Common Lisp the Language, 2nd Edition
A generic function object contains a set of methods, a lambda-list, a method combination type, and other information.
Like an ordinary Lisp function, a generic function takes arguments, performs a series of operations, and perhaps returns useful values. An ordinary function has a single body of code that is always executed when the function is called. A generic function has a set of bodies of code of which a subset is selected for execution. The selected bodies of code and the manner of their combination are determined by the classes or identities of one or more of the arguments to the generic function and by its method combination type.
Ordinary functions and generic functions are called with identical function-call syntax.
Generic functions are true functions that can be passed as arguments, returned as values, used as the first argument to funcall and apply, and otherwise used in all the ways an ordinary function may be used.
A name can be given to an ordinary function in one of two ways: a global name can be given to a function using the defun construct; a local name can be given using the flet or labels special forms. A generic function can be given a global name using the defmethod or defgeneric construct. A generic function can be given a local name using the generic-flet, generic-labels, or with-added-methods special forms. The name of a generic function, like the name of an ordinary function, can be either a symbol or a two-element list whose first element is setf and whose second element is a symbol. This is true for both local and global names.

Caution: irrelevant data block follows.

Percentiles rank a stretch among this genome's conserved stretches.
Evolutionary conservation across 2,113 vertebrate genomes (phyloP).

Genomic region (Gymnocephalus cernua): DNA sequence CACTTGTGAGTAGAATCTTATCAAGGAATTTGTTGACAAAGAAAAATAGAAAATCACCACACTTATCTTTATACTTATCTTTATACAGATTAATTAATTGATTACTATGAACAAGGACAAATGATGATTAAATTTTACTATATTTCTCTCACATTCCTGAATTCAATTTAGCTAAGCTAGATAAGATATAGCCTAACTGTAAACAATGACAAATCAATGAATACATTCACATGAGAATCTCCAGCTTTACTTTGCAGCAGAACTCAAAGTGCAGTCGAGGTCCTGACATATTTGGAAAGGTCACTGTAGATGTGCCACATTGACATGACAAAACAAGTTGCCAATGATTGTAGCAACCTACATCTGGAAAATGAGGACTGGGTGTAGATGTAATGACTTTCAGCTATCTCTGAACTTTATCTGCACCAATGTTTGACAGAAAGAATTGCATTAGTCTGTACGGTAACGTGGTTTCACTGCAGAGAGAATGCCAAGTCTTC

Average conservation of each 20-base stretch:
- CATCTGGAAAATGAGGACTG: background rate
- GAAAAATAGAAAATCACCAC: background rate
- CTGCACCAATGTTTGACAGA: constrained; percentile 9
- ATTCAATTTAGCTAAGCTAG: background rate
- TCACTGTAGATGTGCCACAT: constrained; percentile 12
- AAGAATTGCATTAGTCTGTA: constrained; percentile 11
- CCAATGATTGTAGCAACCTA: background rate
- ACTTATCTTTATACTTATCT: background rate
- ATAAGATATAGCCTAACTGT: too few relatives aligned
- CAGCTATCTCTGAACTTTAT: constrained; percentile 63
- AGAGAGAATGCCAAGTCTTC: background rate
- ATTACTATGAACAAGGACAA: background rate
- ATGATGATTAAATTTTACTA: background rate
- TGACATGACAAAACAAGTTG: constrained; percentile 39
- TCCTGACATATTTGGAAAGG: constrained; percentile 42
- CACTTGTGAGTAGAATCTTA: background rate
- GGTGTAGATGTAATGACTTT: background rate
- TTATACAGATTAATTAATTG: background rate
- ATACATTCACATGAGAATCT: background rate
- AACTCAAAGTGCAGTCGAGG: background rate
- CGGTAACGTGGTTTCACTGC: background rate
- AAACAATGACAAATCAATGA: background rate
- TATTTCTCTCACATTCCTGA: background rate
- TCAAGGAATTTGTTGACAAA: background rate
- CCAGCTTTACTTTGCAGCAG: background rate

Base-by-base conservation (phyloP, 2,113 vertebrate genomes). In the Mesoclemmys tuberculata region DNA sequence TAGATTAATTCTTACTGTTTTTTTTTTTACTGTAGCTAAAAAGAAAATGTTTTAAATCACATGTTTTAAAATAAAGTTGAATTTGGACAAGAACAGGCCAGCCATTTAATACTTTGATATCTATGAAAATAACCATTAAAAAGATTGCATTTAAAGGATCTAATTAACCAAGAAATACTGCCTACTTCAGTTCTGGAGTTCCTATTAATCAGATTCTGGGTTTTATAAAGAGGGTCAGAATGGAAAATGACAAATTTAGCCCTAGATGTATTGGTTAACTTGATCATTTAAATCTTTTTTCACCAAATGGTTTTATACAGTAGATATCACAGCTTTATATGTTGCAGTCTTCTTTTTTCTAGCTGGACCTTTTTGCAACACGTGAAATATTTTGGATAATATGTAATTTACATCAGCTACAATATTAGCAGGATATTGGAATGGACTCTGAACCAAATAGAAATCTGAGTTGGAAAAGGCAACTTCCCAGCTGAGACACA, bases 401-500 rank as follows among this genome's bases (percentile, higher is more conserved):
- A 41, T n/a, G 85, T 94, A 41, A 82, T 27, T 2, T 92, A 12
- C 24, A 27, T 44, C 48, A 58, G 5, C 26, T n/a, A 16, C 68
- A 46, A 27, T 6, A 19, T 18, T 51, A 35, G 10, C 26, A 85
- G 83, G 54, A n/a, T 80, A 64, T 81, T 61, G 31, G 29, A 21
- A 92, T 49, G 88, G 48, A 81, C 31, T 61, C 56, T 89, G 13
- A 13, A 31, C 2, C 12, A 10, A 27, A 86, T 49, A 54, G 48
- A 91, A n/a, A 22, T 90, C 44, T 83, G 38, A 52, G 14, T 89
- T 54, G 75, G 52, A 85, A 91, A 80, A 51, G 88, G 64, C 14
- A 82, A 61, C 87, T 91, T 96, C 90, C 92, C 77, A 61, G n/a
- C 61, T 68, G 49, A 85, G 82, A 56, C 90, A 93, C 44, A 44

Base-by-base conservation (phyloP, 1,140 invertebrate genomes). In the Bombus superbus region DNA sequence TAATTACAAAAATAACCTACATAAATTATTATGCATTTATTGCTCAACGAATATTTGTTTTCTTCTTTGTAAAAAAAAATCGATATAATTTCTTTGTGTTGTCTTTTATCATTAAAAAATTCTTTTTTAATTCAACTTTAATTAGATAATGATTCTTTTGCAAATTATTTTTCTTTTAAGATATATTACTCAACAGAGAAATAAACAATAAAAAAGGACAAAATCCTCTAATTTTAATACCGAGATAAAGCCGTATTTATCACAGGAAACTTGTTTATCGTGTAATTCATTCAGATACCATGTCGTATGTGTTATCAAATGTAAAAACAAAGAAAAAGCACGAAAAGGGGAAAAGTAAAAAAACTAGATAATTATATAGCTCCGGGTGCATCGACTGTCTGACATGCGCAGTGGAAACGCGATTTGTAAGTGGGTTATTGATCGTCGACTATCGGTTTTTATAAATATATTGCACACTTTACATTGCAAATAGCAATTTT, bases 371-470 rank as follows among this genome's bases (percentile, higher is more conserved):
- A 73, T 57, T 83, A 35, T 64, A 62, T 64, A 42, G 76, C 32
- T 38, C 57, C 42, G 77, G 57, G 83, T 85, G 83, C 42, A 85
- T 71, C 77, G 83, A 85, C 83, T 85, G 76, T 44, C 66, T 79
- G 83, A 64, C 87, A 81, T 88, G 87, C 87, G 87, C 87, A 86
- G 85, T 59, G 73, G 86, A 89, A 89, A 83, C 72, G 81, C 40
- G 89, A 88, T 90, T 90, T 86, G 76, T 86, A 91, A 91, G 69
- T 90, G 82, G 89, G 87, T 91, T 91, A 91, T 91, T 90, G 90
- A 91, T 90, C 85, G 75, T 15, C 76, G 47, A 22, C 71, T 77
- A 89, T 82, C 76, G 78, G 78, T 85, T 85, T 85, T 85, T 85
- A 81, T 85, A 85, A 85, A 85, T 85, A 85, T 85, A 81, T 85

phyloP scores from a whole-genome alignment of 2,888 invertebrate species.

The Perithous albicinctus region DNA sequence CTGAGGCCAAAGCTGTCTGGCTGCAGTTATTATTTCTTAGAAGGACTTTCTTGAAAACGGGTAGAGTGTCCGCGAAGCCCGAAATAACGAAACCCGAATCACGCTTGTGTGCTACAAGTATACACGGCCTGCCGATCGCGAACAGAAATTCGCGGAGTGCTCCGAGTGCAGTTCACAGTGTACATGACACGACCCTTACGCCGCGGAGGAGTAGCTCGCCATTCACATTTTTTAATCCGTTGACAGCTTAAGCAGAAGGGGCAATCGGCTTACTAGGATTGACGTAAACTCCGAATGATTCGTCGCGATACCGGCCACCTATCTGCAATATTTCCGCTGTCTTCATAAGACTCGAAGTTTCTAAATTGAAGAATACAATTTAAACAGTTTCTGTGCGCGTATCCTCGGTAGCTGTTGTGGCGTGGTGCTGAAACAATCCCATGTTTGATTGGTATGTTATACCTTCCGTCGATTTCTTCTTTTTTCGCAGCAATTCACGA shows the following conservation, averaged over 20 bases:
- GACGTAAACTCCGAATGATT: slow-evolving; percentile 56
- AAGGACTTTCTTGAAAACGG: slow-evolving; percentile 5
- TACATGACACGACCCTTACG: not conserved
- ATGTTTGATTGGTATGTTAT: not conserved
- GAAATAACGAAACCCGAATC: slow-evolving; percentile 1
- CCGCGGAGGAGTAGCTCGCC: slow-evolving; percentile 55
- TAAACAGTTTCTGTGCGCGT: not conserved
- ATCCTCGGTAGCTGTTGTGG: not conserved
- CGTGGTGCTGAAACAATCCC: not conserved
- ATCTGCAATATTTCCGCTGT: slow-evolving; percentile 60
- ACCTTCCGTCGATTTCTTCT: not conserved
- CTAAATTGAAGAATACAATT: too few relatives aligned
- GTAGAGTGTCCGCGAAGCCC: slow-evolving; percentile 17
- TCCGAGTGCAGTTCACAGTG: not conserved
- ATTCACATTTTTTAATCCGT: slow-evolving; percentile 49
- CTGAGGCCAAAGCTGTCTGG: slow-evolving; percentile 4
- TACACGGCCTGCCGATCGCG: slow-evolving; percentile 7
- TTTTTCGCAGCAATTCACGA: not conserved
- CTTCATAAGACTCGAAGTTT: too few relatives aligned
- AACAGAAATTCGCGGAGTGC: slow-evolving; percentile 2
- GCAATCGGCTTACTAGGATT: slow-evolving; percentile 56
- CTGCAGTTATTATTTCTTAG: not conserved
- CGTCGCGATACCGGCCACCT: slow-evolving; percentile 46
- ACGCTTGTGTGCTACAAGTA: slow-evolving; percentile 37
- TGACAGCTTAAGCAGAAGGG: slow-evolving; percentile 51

The generic-flet special form creates new local generic functions using the set of methods specified by the method definitions in the generic-flet form. The scoping of generic function names within a generic-flet form is the same as for flet.
The generic-labels special form creates a set of new mutually recursive local generic functions using the set of methods specified by the method definitions in the generic-labels form. The scoping of generic function names within a generic-labels form is the same as for labels.
The with-added-methods special form creates new local generic functions by adding the set of methods specified by the method definitions with a given name in the with-added-methods form to copies of the methods of the lexically visible generic function of the same name. If there is a lexically visible ordinary function of the same name as one of the specified generic functions, that function becomes the method function of the default method for the new generic function of that name.
The generic-function macro creates an anonymous generic function with the set of methods specified by the method definitions that appear in the generic-function form.
When a defgeneric form is evaluated, one of three actions is taken:
Some forms specify the options of a generic function, such as the type of method combination it uses or its argument precedence order. They will be referred to as ``forms that specify generic function options.'' These forms are defgeneric, generic-function, generic-flet, generic-labels, and with-added-methods.
Some forms define methods for a generic function. They will be
referred to as ``method-defining forms.'' These forms are
defgeneric, defmethod, generic-function,
generic-flet, generic-labels, with-added-methods, and
defclass. Note that all the method-defining forms except
defclass and defmethod
are also forms that specify generic function options.